Mechanism of folding chamber closure in a group II chaperoninZhang, J., Baker, M.L., Schroder, G.F., Douglas, N.R., Reissmann, S., Jakana, J., Dougherty, M., Fu, C.J., Levitt, M., Ludtke, S.J., Frydman, J., Chiu, W.
(2010) Nature 463: 379-383
- PubMed: 20090755
- DOI: 10.1038/nature08701
- Primary Citation of Related Structures:
- PubMed Abstract:
Group II chaperonins are essential mediators of cellular protein folding in eukaryotes and archaea. These oligomeric protein machines, approximately 1 megadalton, consist of two back-to-back rings encompassing a central cavity that accommodates polypeptide substrates ...
Group II chaperonins are essential mediators of cellular protein folding in eukaryotes and archaea. These oligomeric protein machines, approximately 1 megadalton, consist of two back-to-back rings encompassing a central cavity that accommodates polypeptide substrates. Chaperonin-mediated protein folding is critically dependent on the closure of a built-in lid, which is triggered by ATP hydrolysis. The structural rearrangements and molecular events leading to lid closure are still unknown. Here we report four single particle cryo-electron microscopy (cryo-EM) structures of Mm-cpn, an archaeal group II chaperonin, in the nucleotide-free (open) and nucleotide-induced (closed) states. The 4.3 A resolution of the closed conformation allowed building of the first ever atomic model directly from the single particle cryo-EM density map, in which we were able to visualize the nucleotide and more than 70% of the side chains. The model of the open conformation was obtained by using the deformable elastic network modelling with the 8 A resolution open-state cryo-EM density restraints. Together, the open and closed structures show how local conformational changes triggered by ATP hydrolysis lead to an alteration of intersubunit contacts within and across the rings, ultimately causing a rocking motion that closes the ring. Our analyses show that there is an intricate and unforeseen set of interactions controlling allosteric communication and inter-ring signalling, driving the conformational cycle of group II chaperonins. Beyond this, we anticipate that our methodology of combining single particle cryo-EM and computational modelling will become a powerful tool in the determination of atomic details involved in the dynamic processes of macromolecular machines in solution.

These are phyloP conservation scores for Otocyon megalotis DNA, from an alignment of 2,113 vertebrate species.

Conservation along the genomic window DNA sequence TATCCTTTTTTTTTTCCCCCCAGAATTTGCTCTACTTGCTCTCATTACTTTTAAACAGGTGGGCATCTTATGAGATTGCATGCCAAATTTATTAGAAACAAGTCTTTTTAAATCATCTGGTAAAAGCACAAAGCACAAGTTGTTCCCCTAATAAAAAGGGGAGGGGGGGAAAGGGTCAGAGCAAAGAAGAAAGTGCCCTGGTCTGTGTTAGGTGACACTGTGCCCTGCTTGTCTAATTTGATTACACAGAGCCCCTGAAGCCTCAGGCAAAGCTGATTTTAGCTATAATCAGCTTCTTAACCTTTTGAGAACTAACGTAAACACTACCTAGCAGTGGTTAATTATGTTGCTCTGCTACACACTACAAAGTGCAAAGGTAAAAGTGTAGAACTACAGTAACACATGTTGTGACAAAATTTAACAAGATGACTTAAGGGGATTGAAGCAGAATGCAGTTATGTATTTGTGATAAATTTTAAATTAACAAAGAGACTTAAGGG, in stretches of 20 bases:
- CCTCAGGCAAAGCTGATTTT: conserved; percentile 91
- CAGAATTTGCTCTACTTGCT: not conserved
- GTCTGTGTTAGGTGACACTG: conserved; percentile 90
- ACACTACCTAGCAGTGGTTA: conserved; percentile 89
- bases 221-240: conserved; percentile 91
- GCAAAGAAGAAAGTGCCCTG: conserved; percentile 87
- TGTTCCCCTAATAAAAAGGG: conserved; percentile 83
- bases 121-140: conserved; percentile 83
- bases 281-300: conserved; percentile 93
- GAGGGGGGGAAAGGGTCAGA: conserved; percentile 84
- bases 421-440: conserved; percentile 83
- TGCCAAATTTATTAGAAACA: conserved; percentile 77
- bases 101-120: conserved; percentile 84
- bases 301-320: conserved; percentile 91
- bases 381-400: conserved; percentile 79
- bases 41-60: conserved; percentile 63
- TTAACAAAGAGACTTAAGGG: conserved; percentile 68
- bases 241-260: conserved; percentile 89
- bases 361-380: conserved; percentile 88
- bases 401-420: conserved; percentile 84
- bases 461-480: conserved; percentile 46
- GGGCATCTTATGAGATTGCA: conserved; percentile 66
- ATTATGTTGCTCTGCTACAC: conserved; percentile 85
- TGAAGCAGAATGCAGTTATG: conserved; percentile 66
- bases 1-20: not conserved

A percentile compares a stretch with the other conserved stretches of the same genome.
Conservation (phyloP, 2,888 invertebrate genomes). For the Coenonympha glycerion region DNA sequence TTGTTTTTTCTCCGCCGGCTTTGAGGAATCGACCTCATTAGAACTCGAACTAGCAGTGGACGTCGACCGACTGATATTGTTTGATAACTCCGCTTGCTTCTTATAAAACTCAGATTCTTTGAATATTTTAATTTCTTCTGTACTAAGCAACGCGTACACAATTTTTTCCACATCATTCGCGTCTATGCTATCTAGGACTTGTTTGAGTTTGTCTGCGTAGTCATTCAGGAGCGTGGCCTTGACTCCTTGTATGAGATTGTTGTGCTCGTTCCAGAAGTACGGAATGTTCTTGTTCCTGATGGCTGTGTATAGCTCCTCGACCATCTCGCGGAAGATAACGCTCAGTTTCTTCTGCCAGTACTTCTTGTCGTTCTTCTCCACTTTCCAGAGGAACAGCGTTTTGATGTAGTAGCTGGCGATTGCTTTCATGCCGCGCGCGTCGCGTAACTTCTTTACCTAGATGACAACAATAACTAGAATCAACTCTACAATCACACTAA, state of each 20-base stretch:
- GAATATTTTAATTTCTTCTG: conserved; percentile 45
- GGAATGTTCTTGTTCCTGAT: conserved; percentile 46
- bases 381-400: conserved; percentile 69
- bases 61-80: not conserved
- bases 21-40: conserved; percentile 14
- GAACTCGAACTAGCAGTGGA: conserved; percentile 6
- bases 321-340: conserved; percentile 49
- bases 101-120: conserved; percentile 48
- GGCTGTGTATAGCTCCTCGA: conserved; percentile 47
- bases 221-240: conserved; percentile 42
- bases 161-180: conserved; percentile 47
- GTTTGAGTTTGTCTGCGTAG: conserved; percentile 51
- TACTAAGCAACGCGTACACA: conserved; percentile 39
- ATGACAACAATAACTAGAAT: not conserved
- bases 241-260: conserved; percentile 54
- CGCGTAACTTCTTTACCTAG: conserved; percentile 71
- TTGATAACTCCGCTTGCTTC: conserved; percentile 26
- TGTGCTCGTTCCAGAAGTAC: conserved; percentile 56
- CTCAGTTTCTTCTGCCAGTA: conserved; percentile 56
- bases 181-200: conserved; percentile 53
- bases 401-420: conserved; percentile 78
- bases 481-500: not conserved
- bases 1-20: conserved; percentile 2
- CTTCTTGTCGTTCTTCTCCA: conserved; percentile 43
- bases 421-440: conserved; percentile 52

Graduate Program in Structural and Computational Biology and Molecular Biophysics, Baylor College of Medicine, Houston, Texas 77030, USA.